Interviews October 1996

A Conversation with Donald Hall

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Donald HallDonald Hall, author of the short story "From Willow Temple," in the October, 1996, issue of The Atlantic Monthly, is staggeringly prolific: he has produced twelve books of verse, four plays, twenty-two books of prose (including children's books, collected essays and short stories, literary criticism, textbooks, and more), and has been published regularly in such publications as The Atlantic Monthly and The New Yorker. Praise for Hall's work piles up almost as fast as the work itself—he is New Hampshire's Poet Laureate, and has won, among other awards, the National Book Critics Circle Award, a Caldecott Medal, the Los Angeles Times Book Prize in Poetry, the Lenore Marshall Award, the Frost Medal from the Poetry Society of America, and the Ruth Lilly Poetry Prize from the American Council for the Arts. Hall was married to the poet Jane Kenyon until her death, from leukemia, in 1995. His latest collection of poems, The Old Life, was published in June, 1996.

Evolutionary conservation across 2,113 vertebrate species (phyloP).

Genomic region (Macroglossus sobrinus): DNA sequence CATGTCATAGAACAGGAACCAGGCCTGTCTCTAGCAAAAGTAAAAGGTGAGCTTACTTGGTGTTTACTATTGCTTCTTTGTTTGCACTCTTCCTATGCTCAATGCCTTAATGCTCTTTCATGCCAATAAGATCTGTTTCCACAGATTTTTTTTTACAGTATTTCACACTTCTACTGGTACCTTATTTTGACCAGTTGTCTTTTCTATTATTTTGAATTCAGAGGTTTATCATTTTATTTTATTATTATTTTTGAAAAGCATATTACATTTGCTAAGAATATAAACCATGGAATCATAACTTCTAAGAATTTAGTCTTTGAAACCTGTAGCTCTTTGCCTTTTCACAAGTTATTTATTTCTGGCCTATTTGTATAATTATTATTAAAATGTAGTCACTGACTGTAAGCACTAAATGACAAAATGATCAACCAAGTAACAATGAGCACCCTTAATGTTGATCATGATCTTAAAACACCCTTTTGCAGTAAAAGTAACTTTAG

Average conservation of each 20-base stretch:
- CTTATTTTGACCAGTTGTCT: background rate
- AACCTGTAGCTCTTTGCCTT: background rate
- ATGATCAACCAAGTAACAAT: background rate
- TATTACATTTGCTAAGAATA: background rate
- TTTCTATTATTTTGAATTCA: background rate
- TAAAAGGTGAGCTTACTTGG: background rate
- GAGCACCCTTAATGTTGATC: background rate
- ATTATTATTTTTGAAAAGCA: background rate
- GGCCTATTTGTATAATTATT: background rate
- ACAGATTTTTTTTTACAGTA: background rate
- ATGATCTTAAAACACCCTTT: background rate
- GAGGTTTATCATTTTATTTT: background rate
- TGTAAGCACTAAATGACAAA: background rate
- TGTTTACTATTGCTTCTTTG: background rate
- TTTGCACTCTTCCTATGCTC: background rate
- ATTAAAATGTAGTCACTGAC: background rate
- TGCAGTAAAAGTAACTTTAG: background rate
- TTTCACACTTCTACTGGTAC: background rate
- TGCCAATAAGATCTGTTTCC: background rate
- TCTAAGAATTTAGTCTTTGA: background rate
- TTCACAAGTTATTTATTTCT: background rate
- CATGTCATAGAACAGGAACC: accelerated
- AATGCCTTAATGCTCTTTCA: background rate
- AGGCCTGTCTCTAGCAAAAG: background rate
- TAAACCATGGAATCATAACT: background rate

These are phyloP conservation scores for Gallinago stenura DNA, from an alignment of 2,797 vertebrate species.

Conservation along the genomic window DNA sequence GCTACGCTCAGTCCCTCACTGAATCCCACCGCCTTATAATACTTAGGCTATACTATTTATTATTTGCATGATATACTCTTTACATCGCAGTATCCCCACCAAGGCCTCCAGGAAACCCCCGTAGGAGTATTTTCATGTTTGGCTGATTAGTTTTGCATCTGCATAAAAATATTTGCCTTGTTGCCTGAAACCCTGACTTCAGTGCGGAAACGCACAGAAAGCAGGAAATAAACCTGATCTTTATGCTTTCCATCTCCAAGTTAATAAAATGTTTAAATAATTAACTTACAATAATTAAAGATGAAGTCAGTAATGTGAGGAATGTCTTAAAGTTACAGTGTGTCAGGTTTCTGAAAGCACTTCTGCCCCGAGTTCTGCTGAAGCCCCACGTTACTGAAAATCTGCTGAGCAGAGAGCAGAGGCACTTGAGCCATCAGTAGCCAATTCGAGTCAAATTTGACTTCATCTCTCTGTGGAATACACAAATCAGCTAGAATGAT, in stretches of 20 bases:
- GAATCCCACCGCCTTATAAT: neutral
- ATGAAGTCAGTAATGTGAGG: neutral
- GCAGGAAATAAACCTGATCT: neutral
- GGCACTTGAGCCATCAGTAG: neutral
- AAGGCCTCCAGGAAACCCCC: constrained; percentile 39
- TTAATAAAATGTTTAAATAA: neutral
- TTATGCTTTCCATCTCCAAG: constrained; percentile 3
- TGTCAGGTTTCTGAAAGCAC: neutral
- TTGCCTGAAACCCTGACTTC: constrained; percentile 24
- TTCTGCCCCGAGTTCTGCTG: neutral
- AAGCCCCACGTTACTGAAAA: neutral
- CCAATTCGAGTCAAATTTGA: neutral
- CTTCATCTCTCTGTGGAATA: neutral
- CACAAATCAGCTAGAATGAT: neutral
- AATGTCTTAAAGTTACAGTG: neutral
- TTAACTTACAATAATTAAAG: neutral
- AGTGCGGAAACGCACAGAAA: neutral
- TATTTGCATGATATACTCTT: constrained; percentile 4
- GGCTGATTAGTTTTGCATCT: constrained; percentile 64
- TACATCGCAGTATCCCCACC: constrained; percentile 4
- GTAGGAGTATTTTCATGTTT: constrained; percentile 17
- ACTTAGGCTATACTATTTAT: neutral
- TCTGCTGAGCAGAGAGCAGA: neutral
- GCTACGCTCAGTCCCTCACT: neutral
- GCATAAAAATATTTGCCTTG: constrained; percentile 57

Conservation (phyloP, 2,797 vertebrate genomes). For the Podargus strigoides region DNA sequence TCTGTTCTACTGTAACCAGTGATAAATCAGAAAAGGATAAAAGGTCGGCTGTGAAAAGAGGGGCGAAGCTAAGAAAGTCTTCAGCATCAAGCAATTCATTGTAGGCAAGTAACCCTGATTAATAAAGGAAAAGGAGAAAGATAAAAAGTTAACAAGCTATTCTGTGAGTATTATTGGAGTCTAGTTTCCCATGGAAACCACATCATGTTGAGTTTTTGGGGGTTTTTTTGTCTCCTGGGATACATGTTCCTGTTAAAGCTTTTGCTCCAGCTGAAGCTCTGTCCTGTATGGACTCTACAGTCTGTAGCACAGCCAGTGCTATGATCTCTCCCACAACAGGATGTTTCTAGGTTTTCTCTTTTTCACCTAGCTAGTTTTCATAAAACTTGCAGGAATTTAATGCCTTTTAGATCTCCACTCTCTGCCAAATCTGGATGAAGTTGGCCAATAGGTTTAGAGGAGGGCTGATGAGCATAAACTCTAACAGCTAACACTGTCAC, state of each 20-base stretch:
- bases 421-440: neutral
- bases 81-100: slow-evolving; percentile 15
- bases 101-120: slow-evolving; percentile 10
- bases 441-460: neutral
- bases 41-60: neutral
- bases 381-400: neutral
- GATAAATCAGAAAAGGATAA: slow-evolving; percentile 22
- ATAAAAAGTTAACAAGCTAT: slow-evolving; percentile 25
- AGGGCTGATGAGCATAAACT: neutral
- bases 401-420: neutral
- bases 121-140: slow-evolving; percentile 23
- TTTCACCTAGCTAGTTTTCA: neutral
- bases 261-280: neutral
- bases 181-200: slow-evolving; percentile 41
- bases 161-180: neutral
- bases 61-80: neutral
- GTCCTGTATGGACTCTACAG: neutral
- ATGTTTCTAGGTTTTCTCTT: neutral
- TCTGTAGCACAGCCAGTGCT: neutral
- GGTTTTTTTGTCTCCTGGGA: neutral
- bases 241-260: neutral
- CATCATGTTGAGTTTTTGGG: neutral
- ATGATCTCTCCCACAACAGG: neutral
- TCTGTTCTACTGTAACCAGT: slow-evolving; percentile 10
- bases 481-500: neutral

Hall recently spoke with The Atlantic Monthly's Allan Reeder.


In Life Work (1993) you write, "We prove ourselves worthy by the numbers of work." You certainly have "numbers of work" to prove your worth. How do you feel now when you consider the work you've done?

I feel mixed about it. When I wrote that phrase I was being somewhat ironical, but I really do enjoy quantity production. I've needed it—none of my books has made a lot of money itself. Many years I would publish four books—an anthology, a book of criticism, a new book of poems, a book of essays. Of course, I feel happier about some than about others, but I can't say there are any I feel deeply, profoundly unhappy about. Poetry has always come first, simply because I love poetry more than anything else. It's what I want to be best at, and I hope I am. Some days I feel good about my work, and sometimes I feel I've never written anything worthwhile. That's par for the course.